Philippine President Benigno Aquino III has outlined a three-pronged developmental approach to sustain the blindingly high economic momentum the country has achieved through heavy investment in infrastructure, it was announced at the Euromoney Philippines Investment Forum at the Peninsula Hotel in Makati, Manila on March 12.

Reading Time: 2 minutes

Philippines roads
Road project in Ilocos Norte, Philippines

Philippine President Benigno Aquino III has outlined a three-pronged developmental approach to sustain the blindingly high economic momentum the country has achieved through heavy investment in infrastructure, it was announced at the Euromoney Philippines Investment Forum at the Peninsula Hotel in Makati, Manila on March 12.

“There are three sectors that remain priorities: agriculture, tourism and [transport] infrastructure,” President Aquino said, adding that infrastructure projects in these areas will receive a larger spotlight from the government.

Beyond infrastructure projects that will strengthen irrigation systems and deploy roads for easier access to tourism destinations, the Philippines, through the country’s PPP programme, has listed a number of projects that are worth at least $7.4 billion.

“The prioritisation of infrastructure has increased dramatically since [Aquino] took office,” Secretary of Finance Cesar Purisima said at the forum.

“Good feasibility studies to balance risk between the public and private sectors have been conducted. In 2012, [the Aquino administration] built a pipeline of over 13 projects, a portfolio that is steadily increasing,” he added.

Prioritised projects in the Philippine PPP programme slated for roll-out in 2012-2013 in transport – rail, airports, ports and roads – are valued at $2.9 billion, while other infrastructure contracts reach nearly $2 billion.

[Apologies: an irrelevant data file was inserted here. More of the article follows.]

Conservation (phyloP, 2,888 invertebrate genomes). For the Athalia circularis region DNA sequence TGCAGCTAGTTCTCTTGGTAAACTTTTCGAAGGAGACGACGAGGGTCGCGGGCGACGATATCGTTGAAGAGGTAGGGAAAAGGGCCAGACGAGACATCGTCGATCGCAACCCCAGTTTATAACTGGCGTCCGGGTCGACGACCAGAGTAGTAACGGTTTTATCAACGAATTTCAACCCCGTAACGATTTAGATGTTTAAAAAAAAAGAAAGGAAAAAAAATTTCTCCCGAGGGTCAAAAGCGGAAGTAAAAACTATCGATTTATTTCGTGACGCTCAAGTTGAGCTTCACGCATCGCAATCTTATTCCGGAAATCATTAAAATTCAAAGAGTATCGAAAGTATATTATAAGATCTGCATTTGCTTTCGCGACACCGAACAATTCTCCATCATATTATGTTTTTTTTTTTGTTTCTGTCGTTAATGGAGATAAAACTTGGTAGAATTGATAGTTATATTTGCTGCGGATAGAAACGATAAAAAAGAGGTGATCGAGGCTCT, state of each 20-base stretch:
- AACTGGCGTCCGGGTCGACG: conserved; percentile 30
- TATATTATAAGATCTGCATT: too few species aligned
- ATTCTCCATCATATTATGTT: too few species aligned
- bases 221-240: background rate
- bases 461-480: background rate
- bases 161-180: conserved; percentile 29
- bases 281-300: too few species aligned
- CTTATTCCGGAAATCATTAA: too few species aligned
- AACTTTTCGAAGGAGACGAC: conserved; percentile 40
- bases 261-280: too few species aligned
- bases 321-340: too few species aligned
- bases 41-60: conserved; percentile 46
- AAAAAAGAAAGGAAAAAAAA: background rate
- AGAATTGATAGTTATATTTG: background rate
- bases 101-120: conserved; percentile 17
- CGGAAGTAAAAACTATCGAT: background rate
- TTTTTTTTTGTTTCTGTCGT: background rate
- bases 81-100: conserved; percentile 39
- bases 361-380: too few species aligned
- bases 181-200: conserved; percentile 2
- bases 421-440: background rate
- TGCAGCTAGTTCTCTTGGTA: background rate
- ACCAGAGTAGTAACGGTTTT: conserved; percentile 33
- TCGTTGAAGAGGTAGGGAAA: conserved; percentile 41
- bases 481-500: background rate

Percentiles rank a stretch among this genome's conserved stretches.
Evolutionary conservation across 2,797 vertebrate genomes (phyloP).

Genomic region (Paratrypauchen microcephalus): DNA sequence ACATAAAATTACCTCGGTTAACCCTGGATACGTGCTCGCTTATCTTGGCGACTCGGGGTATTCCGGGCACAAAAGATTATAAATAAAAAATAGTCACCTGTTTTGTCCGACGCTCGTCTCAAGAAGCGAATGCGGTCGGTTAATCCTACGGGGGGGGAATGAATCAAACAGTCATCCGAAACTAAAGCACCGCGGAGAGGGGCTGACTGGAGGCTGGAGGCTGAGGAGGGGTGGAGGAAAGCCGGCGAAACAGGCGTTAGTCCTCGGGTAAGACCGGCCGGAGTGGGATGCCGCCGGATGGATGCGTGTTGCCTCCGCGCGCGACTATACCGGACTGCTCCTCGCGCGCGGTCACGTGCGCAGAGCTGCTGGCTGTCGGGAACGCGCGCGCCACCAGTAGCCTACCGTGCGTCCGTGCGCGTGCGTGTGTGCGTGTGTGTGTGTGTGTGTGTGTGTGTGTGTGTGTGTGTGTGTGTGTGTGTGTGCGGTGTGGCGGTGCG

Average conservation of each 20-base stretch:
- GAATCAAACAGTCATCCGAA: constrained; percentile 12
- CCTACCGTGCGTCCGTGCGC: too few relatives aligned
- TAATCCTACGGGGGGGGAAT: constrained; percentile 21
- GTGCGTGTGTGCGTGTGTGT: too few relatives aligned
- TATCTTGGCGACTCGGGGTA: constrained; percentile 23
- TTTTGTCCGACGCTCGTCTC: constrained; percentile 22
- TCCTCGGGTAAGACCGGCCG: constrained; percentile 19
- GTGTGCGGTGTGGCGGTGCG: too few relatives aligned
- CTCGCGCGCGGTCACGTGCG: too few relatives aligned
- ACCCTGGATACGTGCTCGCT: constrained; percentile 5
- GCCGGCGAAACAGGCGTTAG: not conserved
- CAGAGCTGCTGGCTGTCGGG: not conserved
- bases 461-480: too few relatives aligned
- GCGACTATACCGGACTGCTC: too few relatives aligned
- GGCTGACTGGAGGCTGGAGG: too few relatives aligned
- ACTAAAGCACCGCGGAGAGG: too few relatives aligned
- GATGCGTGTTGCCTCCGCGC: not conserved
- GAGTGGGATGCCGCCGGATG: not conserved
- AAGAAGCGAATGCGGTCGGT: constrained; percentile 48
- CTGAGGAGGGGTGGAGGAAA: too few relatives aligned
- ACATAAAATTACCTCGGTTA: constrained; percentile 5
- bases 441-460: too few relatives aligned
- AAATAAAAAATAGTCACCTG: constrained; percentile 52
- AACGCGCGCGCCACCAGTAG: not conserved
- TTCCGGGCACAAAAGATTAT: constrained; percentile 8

The tourism industry has been allocated a segregated budget for 2013 worth $295 million amassed strictly for road infrastructure.

“Tourism is a heavily invested industry [in the Philippines],” Aquino said.  “We are expecting a spike in arrivals and it appears we will need to add 37,000 rooms by end-2013. We are offering fiscal and non-fiscal incentives in tourism for private investors.”

“You only have to visit Boracay, the islands of Palawan or the walled city of Intramuros to understand the attractiveness of our country,” Aquino gushed.

Agriculture, which employs 12.5 million of the over 40 million workforce, will continue to play a significant role in the economy, with plans to begin exporting at least 100 metric tonnes of rice before April 2013.

“This is why our agricultural budget has increased 61 per cent in 2013,” Aquino continued.

However, the sector has yet to capitalise on the self-sufficiency of Filipino farmers.

“There are market inefficiencies in agriculture because we are self-sufficient in our rise,” said CEO and Managing Director Manuel Pangilinan of investment holding firm First Pacific. “There are crops that we should have had done a few years ago, such as palm oil. Infrastructure has also been a constraint.”

A dominant contributor to the domestic consumption-led economy, Aquino also alluded to the country’s vibrant BPO industry as an enabler of inclusive growth.

Foreign investment, a key enabler of innovation and competition, still lags in the Philippines. Although rating firms S&P, Moody’s and Fitch all put the Philippines just one notch below investment grade, foreign direct investment inflows into the country remain low.

In addition, the Philippines’ debt securities are trading at about four to five notches above investment grade, producing low yields that have made the vibrant economy a victim of its own success.